Foreign Investment screening: the other merger review

Global Publication November 2017

As the other articles in this issue make clear, there are a myriad of antitrust issues that merging parties must consider when planning their transactions and evaluating the potential regulatory risks. In cross-border transactions, another important consideration is securing clearance under foreign investment screening laws. In many countries, significant foreign acquisitions of domestic companies require government approval under foreign investment laws, which are generally intended to ensure foreign acquisitions are in the national or public interest or are of net benefit to the country concerned. In addition, foreign investment rules may screen investments for national security purposes.

Foreign investment reviews have made headlines recently in a number of jurisdictions:

  • On September 21, 2017, the landmark trade deal between Canada and the European Union, the Comprehensive Economic and Trade Agreement (CETA), came into provisional effect after almost a decade of negotiations. As a result, the review threshold under the Investment Canada Act has been amended to provide that investors from the EU that are not state-owned enterprises will benefit from an increased investment review threshold of C$1.5 billion in enterprise value. As a result of most-favoured nations clauses in Canada’s other free trade agreements, investors from Chile, Colombia, Honduras, Mexico, Panama, Peru, South Korea, and the United States will also benefit from this increased review threshold. Additional details are available here.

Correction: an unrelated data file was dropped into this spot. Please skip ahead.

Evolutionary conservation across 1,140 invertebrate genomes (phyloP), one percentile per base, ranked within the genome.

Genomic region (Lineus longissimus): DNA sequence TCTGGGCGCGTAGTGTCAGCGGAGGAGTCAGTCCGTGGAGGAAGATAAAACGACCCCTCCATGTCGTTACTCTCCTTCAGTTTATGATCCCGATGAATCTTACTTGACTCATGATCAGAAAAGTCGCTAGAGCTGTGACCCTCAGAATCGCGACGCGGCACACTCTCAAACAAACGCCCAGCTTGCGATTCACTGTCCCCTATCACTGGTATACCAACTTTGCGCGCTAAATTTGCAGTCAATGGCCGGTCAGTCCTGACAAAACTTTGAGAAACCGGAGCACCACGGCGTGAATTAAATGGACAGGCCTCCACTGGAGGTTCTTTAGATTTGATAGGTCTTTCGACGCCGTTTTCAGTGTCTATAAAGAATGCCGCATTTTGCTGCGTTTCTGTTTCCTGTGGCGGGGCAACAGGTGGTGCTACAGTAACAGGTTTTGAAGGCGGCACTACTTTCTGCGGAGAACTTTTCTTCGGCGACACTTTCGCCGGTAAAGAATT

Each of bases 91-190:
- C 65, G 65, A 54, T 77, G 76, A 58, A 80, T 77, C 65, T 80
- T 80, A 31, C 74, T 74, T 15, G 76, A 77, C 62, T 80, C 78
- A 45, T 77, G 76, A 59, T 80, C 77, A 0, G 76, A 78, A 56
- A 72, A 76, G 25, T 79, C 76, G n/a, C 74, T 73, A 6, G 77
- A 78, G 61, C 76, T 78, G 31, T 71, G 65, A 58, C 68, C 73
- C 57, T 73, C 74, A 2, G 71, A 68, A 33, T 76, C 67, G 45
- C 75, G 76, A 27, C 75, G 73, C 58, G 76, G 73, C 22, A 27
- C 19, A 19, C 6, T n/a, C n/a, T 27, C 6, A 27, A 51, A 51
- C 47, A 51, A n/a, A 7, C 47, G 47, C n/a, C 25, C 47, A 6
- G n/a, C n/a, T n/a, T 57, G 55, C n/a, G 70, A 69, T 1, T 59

• On September 13, the European Commission (Commission) proposed a regulation creating a new framework for screening foreign direct investments into the European Union.  The proposal would address the potential for divergence among existing Member State screening mechanisms and create a new oversight role for the Commission itself.  The framework could affect acquisitions in a broad range of industries, including communications, data storage, energy and transport infrastructure, artificial intelligence and robotics. Additional details are available here.

  • Also on September 13, 2017, Donald Trump, President of the United States of America, issued an Executive Order blocking the proposed acquisition of an Oregon-based semiconductor firm by an investment fund whose ultimate parent is a Chinese state-owned entity. The Committee on Foreign Investment in the United States (CFIUS) had proposed that the transaction be blocked due to national security concerns. Although President Trump’s action is only the fourth time in the last 27 years that a president has blocked a transaction, the last time similar steps were taken was only in December 2016, when President Obama blocked a proposed Chinese acquisition of a semiconductor firm. Additional details are available here.

  • On July 1, 2017, a suite of changes came into effect to streamline Australia’s foreign investment (FIRB) regime. The new changes to the FIRB regulations are mostly incremental, but will nevertheless assist foreign investors investing in residential land, commercial real estate in central business district areas, student accommodation, aged care and retirement villages, and wind or solar farms. The streamlined fee structure, which is now calculated on consideration payable by the foreign investor, should also reduce the application fee for some of the small to medium-sized investments. Additional details are available here.

Although only a very small proportion of all foreign investments are blocked or otherwise approved subject to terms and conditions or other mitigation measures, it is crucial that due consideration be paid to the potential regulatory risk posed by foreign investment review laws. The reviews can be lengthy and therefore affect overall deal timing, and as such it is important that counsel coordinate to the extent possible with their antitrust colleagues.


Senior Counsel
Of Counsel

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